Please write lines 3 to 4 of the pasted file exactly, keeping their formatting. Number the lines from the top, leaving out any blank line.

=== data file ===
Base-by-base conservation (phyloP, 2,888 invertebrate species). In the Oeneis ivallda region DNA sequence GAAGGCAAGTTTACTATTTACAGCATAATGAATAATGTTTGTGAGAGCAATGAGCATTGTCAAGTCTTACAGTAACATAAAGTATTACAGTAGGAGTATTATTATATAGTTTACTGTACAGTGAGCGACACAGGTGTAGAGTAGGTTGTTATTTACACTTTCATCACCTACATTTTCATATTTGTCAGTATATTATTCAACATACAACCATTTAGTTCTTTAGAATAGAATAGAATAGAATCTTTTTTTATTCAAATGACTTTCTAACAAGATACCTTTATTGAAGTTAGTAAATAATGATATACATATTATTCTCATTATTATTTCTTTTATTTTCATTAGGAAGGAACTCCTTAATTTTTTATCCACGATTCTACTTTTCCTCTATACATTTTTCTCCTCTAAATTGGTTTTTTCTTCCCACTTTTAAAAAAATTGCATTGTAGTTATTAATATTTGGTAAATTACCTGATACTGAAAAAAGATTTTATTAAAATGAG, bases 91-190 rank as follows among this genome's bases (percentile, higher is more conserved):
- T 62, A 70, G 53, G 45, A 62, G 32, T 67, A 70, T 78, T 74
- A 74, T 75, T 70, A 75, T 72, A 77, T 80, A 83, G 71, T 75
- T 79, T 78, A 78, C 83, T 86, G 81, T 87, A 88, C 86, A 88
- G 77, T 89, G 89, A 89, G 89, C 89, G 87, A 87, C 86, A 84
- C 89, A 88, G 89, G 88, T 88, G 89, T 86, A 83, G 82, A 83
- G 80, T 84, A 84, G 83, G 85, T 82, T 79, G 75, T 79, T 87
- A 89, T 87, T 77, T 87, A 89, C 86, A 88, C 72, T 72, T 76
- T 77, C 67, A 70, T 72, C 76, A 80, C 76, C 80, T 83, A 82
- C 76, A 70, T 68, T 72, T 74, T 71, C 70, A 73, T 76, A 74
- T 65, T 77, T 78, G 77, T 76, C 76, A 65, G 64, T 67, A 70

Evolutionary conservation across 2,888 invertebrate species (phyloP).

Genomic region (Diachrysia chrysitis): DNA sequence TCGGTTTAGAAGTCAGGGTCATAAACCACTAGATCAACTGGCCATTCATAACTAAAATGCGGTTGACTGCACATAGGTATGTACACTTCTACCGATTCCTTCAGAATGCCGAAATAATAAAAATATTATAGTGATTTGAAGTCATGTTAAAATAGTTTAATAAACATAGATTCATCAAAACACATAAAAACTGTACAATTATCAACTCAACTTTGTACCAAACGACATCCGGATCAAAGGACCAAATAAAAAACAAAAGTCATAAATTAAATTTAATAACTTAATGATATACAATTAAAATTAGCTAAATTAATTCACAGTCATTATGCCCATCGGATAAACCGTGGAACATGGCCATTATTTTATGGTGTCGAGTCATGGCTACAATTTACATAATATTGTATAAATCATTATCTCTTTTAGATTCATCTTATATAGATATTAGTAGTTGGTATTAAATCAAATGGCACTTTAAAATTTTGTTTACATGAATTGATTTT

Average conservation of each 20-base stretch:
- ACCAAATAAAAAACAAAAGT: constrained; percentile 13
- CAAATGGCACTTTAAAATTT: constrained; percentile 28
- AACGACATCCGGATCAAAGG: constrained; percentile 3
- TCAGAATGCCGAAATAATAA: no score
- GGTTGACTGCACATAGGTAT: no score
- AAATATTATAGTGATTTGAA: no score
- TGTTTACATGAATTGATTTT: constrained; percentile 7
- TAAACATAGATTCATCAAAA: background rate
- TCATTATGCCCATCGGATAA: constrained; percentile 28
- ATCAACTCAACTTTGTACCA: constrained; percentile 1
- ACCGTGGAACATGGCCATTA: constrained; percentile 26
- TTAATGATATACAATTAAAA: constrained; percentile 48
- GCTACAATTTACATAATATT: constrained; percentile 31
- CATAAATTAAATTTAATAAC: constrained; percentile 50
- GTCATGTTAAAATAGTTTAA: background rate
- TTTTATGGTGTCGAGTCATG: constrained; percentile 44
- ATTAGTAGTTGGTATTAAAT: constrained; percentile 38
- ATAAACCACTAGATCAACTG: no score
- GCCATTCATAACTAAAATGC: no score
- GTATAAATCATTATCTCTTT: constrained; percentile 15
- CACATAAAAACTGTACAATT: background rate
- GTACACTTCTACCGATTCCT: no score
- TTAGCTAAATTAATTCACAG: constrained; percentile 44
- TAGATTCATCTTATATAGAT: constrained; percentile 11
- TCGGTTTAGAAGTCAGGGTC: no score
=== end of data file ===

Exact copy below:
- A 74, T 75, T 70, A 75, T 72, A 77, T 80, A 83, G 71, T 75
- T 79, T 78, A 78, C 83, T 86, G 81, T 87, A 88, C 86, A 88